Smoking is a risk factor for oral diseases and tooth loss. Our aim was to analyze the association between smoking intensity and duration and tooth loss among middle-aged Finnish adults who have enjoyed access to subsidized dental care since childhood.
This study was based on the Northern Finland Birth Cohort 1966 (NFBC1966) Project, a representative sample of Finnish 46-year-olds. Altogether 1946 46-year-olds participated in a survey and comprehensive clinical oral examinations. We measured smoking exposure in pack-years (intensity) and years of smoking (duration) combined with recent smoking status (current, former, occasional or never). We used negative binomial regression models to estimate the unadjusted and adjusted relative risks (RR) with corresponding 95 % confidence intervals (CI) for tooth loss as an outcome. Gender, education, tooth brushing frequency, dental plaque, diabetes and alcohol use served as explanatory variables for the adjusted models.
Smoking intensity associated with tooth loss in an exposure-dependent manner: those with a high number of pack-years had a significantly greater probability of tooth loss than never smokers: 11-20 pack-years (RR?=?1.55, 95 % CI?=?1.15-2.08) and 21 or more pack-years (RR?=?1.78, 95 % CI?=?1.36-2.33). Smoking duration also associated with tooth loss: those who had smoked for several years had a significantly higher probability of tooth loss than never smokers: 21-30 years of smoking (RR?=?1.66, 95 % CI?=?1.29-2.12) and 31 or more years of smoking (RR?=?1.72, 95 % CI?=?1.20-2.45).
We found a clear intensity- and duration-dependent relation between smoking and tooth loss among adults with access to subsidized dental care and in good oral health.
Cites: Int J Dent Hyg. 2015 Nov;13(4):292-30026294114
Research Unit of Oral Health Sciences, Faculty of Medicine, University of Oulu, P.O. Box 5000, Oulu 90014, Finland; Medical Research Center Oulu, Oulu University Hospital, P.O. Box 5000, Oulu 90029, Finland. Electronic address: firstname.lastname@example.org.
We investigated the association of impaired glucose metabolism with tooth loss in adults in the Northern Finland Birth Cohort Study 1966 (NFBC1966).
We examined 4394 participants from the 46-year follow-up of the NFBC1966. Self-reported number of teeth as well as insulin and glucose values, taken during a standard oral glucose tolerance test (OGTT), served as the primary study variables. A multinomial logistic regression model served to analyse (unadjusted, smoking-adjusted and fully adjusted) the association between number of teeth (0-24, 25-27, 28-32) and glucose metabolism in women and men.
Among women, type 2 diabetes - whether previously known or detected during screening - pointed to a higher likelihood of 0-24 teeth (fully adjusted OR?=?2.99, 95%CI?=?1.54-5.80) and 25-27 teeth (OR?=?1.91, 95%CI?=?1.18-3.08) than did normal glucose tolerance. Similarly, impaired fasting glucose and impaired glucose tolerance together indicated a higher likelihood of 0-24 teeth (OR?=?1.71, 95%CI?=?1.09-2.69) than did normal glucose tolerance. A similar, statistically non-significant, pattern emerged among men. Number of teeth associated with OGTT insulin and glucose curves as well as with the Matsuda index in both women and men.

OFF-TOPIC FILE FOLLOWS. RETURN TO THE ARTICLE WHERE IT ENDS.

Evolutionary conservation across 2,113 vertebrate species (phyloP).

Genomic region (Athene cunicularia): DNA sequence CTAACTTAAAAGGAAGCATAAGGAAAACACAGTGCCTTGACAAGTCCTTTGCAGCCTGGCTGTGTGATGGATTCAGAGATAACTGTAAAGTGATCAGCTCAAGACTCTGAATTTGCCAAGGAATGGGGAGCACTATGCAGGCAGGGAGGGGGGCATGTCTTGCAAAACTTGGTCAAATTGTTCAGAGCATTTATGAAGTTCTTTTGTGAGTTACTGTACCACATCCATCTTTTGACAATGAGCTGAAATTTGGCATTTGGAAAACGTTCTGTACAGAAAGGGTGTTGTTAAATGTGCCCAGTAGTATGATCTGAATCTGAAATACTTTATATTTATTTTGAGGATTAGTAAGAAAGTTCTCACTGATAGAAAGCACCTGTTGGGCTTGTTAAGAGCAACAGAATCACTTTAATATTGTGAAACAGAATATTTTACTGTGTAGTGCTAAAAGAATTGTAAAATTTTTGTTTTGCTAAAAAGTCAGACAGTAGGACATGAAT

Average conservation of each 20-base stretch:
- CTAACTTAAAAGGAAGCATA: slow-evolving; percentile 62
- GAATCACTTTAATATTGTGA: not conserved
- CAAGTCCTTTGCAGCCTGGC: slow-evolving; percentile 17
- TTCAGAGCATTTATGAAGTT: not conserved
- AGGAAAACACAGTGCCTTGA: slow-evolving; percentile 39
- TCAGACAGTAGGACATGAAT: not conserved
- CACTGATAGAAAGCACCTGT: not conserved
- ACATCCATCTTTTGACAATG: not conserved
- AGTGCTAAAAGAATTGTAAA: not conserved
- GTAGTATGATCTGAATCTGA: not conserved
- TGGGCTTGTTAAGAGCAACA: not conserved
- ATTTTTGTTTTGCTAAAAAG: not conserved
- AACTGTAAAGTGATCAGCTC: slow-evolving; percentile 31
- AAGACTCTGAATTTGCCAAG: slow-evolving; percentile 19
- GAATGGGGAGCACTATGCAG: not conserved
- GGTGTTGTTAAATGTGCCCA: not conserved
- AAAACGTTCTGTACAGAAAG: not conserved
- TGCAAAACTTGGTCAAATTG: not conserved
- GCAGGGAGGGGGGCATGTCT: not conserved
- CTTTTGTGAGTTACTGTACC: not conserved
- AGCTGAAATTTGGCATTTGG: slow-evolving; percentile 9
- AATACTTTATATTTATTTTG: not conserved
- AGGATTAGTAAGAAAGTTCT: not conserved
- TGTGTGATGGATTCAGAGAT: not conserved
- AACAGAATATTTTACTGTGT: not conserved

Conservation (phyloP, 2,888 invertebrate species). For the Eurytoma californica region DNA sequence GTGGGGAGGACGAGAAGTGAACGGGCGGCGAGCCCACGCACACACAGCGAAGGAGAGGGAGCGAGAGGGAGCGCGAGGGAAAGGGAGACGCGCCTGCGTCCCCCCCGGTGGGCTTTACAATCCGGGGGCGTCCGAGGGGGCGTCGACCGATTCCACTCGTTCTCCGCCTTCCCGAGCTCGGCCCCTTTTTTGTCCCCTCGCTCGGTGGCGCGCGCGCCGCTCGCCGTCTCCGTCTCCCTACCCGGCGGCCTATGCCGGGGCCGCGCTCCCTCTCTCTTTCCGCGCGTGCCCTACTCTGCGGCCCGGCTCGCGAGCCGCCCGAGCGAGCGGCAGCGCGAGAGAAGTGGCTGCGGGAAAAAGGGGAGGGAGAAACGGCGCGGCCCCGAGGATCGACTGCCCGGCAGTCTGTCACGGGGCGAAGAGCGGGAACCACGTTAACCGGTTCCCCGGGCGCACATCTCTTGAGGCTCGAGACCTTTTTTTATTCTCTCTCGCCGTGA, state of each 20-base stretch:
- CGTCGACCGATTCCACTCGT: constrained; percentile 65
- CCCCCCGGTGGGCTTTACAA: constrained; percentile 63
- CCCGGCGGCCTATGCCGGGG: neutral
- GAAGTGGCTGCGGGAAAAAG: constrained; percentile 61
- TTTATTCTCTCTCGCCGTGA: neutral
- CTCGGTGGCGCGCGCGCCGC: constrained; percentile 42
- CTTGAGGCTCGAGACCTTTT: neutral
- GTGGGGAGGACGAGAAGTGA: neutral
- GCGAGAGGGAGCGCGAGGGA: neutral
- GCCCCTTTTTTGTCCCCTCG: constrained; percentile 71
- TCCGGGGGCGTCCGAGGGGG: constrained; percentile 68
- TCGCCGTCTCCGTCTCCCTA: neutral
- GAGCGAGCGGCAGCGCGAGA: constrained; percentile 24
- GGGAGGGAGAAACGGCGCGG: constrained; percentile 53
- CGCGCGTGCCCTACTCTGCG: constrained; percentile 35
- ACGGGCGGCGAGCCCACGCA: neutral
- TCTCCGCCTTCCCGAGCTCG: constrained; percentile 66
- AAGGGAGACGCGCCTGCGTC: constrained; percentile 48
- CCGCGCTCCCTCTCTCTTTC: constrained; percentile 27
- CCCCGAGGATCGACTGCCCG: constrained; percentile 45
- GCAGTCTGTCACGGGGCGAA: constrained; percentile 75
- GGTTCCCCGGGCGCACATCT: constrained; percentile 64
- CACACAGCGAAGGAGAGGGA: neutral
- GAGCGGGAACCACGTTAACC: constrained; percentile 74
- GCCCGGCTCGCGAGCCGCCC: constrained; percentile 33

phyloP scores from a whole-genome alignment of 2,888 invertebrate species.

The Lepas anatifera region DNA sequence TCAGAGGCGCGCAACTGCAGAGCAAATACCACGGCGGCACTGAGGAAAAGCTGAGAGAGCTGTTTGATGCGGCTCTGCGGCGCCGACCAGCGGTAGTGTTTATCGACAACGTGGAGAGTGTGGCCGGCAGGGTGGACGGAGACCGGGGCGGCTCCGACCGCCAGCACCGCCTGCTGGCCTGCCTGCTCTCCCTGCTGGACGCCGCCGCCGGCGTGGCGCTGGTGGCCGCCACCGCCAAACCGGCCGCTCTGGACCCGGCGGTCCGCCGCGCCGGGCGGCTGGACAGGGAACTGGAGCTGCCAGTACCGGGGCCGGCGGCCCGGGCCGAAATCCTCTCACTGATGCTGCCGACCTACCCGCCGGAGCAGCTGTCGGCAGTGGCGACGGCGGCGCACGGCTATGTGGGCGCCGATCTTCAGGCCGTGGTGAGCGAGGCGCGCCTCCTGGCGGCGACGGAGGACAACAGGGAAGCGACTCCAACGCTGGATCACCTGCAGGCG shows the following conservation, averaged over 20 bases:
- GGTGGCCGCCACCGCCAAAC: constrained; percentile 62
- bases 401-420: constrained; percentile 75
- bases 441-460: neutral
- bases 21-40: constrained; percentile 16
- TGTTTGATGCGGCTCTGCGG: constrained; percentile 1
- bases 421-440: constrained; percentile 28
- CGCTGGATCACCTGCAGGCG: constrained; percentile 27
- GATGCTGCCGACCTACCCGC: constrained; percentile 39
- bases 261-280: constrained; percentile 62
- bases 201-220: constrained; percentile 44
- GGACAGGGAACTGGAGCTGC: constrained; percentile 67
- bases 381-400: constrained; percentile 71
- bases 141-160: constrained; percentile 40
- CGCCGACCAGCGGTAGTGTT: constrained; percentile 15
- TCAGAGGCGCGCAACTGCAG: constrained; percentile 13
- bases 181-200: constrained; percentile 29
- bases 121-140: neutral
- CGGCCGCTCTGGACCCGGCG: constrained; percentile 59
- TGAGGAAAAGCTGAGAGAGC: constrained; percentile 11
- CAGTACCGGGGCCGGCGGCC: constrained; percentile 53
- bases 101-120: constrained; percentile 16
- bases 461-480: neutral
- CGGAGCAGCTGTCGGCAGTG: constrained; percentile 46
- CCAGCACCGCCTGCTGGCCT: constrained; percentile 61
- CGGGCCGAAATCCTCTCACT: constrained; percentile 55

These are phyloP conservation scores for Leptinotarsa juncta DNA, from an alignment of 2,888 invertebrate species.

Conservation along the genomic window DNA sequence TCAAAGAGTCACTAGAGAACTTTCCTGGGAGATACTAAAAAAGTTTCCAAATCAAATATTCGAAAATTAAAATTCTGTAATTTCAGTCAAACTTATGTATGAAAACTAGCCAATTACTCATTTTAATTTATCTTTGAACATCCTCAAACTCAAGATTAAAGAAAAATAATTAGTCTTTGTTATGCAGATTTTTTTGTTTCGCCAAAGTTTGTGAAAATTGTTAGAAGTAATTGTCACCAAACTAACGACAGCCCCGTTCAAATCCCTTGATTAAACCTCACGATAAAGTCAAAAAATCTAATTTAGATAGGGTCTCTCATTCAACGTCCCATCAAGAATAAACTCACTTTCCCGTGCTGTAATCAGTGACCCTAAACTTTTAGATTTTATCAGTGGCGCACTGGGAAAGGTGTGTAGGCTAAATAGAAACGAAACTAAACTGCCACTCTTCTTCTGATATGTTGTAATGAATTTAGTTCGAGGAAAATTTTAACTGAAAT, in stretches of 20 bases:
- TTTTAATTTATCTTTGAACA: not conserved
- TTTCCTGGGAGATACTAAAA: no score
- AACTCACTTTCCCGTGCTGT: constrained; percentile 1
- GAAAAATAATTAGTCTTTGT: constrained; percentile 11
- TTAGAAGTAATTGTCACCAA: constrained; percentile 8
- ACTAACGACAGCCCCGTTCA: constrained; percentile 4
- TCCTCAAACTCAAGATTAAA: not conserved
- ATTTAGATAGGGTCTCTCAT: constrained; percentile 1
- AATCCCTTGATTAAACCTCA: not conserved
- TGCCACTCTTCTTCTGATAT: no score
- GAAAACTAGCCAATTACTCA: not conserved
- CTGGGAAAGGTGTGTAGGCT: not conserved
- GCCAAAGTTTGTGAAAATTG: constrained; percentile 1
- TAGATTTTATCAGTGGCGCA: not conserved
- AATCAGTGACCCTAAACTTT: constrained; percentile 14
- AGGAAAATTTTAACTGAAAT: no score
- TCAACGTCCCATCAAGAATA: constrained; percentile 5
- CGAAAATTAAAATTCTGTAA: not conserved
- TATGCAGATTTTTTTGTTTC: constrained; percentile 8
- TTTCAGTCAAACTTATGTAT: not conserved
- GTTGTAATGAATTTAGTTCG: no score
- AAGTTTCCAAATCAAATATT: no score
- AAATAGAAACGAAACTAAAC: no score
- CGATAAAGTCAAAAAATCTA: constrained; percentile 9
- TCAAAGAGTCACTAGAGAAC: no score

Tooth loss strongly associated with impaired glucose metabolism in middle-aged Finnish women.
Despite smoking cessation efforts, cigarette smoking remains a serious general and oral health problem. We aimed to investigate the putative benefits of smoking cessation on dentition and to analyse whether the time elapsed since smoking cessation associated positively with the remaining number of teeth.
This cross-sectional study analyses data from the 46-year follow-up of the Northern Finland Birth Cohort Study 1966 (NFBC1966). A total of 5 540 subjects participated in this cross-sectional study, which utilises both clinical dental examinations and mailed questionnaires. We used the following information on smoking: status (current, former, never), years of smoking (current, former) and years elapsed since smoking cessation (former). Self-reported and clinically measured number of teeth (including third molars) served as alternative outcomes. We used binary logistic regression models to analyse the dichotomised number of teeth ('0-27', '28-32') and then calculated unadjusted and adjusted odds ratios (OR) with 95 % confidence intervals (CI) for the smoking variables (never smoker as the reference). Gender, education, tooth brushing frequency, diabetes and alcohol use served as confounders for the adjusted models.
Ten years or more of smoking associated with tooth loss; this effect was the strongest among men who reported having an ongoing smoking habit (self-reported outcome: adjusted OR?=?1.74, CI?=?1.40-2.16) and the weakest among women classified as former smokers (self-reported outcome: adjusted OR?=?1.27, CI?=?1.00-1.62).
This study shows that smoking has long-term effects on tooth loss even after cessation. The findings support smoking cessation efforts to reduce oral health risks.
Cites: BMC Public Health. 2015 Nov 17;15:114126576994
Cites: J Am Dent Assoc. 2010 Oct;141(10):1242-920884927